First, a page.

Referees weren’t the issue in Panthers’ loss to Penguins


The Florida Panthers lost to the Pittsburgh Penguins last night, falling in overtime after mounting a dramatic third period comeback.

Unfortunately, one of the biggest storylines of the game was the referees, as the men in black & white made a number of questionable calls, and it could be argued that they had an influence on the final outcome of the game. Perhaps the most controversial bit of action came off of a shot by Brian Campbell, that appeared to deflect off of either Reilly Smith or Rob Scuderi as the two battled for position in front of the net.

Though it is stated in the second Tweet that the goal was overturned due to Reilly Smith deflecting the puck with a high stick, that isn’t entirely true. From the NHL’s explanation of the call:

"Video review was inconclusive in determining where the puck hit the stick, therefore the decision by the on-ice officials stands – no goal [for the] Florida Panthers."

This particular excerpt from the NHL’s explanation incensed many Panthers fans, as it was rather clear that the referee closest to the net signaled that the play had resulted in a goal.

Some further reading of the NHL’s explanation, however reveals that the referees did change the initial call on the ice after convening in a huddle.

"The referee informed the Situation Room that he initially signaled a goal for Florida, but after huddling with the other on-ice officials determined that the puck deflected off the stick of Panthers forward Reilly Smith above the height of the crossbar before crossing the goal line."

The fact that the referees changed their on-ice call is a little odd, as none of the four were really in position to get a clear look at the puck. Here’s a screenshot from the play, at the moment when the puck deflected off of either Scuderi or Smith in front of the net.

The official that is in the best location to see the shot is the linesman on the left side of the screen, and he’s skating away from the action.

Regardless, the call on the ice was reversed from goal to no-goal, which is unusual, but entirely within the power of the officials. Thus, when the request to review the play was sent up to the video room, the inconclusive video evidence simply resulted in the call on the ice standing, and the Panthers not being credited with a goal on the play.

It was definitely odd, but there’s not much evidence that the referees were unfair to the Panthers in this situation. The end result wasn’t ideal, but overall, it can’t definitively be said that the Panthers got screwed on this play.

Beyond the controversial no goal call, however, there were also missed calls that had an impact on the game. Perhaps the most egregious was this hit by Kris Letang on Reilly Smith.

If this (rather obvious) penalty would have been called, then the Panthers would have had a 5 on 3 power play for almost a full two minutes. There’s no guarantee that the team would have scored, but it certainly would have made a goal more likely.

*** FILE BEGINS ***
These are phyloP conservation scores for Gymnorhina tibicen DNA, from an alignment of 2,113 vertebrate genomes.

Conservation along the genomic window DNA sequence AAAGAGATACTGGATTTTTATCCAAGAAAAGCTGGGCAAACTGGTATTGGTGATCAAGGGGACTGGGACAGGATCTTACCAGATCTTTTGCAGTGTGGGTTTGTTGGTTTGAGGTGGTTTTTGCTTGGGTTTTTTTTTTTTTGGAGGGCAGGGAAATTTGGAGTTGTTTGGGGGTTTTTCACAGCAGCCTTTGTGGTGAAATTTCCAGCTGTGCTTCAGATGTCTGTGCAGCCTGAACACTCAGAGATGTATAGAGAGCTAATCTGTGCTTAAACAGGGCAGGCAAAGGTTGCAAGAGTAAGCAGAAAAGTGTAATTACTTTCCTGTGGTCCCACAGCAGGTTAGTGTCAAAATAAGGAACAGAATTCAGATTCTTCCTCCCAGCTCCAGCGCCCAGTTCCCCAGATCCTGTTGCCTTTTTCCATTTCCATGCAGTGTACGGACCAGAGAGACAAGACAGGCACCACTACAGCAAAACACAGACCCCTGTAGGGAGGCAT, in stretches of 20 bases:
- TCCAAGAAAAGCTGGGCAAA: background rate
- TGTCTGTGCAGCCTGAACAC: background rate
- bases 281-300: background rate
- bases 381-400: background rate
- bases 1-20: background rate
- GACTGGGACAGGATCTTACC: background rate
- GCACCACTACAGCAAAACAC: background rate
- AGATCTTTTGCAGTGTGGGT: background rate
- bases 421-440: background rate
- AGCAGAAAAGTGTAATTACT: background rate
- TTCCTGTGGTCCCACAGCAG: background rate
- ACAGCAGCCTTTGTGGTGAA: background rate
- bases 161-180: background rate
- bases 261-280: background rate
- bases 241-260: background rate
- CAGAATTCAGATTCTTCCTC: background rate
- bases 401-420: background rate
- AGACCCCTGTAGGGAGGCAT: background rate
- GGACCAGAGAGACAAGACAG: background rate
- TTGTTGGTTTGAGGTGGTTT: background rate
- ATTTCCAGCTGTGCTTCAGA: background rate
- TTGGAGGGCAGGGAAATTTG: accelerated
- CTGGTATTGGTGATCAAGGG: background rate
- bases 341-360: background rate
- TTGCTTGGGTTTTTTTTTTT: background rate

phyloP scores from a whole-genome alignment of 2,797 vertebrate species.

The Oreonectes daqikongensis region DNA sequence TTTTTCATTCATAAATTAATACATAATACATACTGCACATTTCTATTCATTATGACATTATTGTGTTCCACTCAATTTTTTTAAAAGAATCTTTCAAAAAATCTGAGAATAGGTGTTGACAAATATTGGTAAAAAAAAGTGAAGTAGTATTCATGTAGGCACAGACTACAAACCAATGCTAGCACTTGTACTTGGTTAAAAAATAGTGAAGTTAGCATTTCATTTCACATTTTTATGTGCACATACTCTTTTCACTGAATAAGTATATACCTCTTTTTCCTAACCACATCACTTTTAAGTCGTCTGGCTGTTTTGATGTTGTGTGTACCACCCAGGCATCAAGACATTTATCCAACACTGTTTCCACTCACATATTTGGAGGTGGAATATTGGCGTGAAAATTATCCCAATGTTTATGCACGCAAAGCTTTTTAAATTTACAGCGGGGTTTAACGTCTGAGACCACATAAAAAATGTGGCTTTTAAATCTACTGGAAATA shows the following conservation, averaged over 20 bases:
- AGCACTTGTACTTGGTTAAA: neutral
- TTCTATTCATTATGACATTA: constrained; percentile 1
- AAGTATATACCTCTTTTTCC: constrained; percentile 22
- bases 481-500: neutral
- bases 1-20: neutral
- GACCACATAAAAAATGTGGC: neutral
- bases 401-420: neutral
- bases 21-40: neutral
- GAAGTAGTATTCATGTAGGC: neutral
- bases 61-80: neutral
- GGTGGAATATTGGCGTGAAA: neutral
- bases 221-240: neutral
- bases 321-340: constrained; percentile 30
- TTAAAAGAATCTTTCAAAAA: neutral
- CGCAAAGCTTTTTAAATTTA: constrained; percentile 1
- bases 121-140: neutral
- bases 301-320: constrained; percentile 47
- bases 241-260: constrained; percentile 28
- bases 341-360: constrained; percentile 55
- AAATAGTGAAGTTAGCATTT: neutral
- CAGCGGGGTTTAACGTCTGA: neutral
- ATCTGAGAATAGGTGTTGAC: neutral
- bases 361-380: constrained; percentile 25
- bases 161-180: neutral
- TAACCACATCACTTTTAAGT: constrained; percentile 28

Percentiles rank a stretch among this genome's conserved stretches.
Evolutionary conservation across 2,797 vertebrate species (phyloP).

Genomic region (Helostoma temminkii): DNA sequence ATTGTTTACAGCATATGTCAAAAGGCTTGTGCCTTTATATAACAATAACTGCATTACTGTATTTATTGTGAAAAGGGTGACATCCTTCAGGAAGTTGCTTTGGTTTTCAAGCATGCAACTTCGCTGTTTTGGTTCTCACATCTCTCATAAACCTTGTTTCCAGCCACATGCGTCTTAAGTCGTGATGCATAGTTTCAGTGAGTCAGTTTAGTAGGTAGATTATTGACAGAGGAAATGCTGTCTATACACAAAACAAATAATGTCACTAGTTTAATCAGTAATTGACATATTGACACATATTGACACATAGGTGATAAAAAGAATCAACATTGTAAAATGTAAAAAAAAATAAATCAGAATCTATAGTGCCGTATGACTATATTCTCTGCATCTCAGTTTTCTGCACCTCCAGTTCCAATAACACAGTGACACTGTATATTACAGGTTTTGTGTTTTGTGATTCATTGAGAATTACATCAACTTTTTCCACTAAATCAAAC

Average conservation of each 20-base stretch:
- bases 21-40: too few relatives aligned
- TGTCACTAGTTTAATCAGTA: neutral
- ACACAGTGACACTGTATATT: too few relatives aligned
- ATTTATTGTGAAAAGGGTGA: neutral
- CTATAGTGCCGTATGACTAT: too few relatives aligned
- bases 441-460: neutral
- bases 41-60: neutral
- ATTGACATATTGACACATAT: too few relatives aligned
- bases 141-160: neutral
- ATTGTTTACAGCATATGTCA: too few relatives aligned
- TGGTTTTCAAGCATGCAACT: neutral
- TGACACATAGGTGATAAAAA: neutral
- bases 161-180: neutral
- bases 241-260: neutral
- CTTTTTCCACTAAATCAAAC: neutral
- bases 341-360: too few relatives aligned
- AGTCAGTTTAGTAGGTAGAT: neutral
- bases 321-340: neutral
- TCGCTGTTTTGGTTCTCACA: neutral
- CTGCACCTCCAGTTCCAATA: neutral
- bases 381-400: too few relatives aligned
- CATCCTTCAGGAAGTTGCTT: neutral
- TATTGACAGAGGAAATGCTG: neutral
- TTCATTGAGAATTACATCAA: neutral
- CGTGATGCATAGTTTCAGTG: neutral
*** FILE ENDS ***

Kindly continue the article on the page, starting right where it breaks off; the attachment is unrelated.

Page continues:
Salt was rubbed into the wound later in the game, when Jonathan Huberdeau was called for cross checking (with less than thirty seconds remaining) on a hit very similar to the one Letang laid on Smith.

Overall, it seems like the Cats got screwed, right? Missed calls and controversial goal reviews hurt the team, and they ended up losing when Evgeni Malkin found the back of the net in overtime, while Huberdeau was in the box serving his penalty.

Wrong. The referees missed calls that would have benefited the Pens as well, and the Pens also had a goal called back after video review (though, to be fair, the circumstances surrounding Pittsburgh’s no-goal weren’t as add as those that surrounded the goal the Cats had called off).

There’s this missed tripping call on Sergei Plotnikov, for example.

Brian Campbell may get to the puck, but new NHL rules state that this type of play should be called regardless.

"The rule relating to “Tripping” will be revised to specifically provide that a two minute minor penalty will be assessed when a defending player “dives” and trips an attacking player with his body/arm/shoulder, regardless of whether the defending player is able to make initial contact with the puck."

If this would have been called, it would have given the Pens a power play with five minutes left to play, and if Sidney Crosby and Company scored then, the Cats would be walking away from the game last night with zero points, instead of one.

The refs were fair last night. It may not have seemed like it at the time, but overall, each team had a goal called off, and each team had missed calls that could have resulted in power plays.

If there is to be finger-pointing in this loss, the fingers need to be pointed at the Panthers themselves. The team was dominated by the Penguins in terms of expected goals, and Roberto Luongo kept the team in the game.

With tough matchups against the Chicago Blackhawks, Dallas Stars, and Washington Capitals coming up in the team’s next five games, the Cats will have to play better. The loss to the Penguins may sting, but the refs shouldn’t be blamed; Pittsburgh played much better, and the Cats can’t be outmatched like this if they want to make the playoffs this season.

Next: Jaromir Jagr Continues His Hot Start

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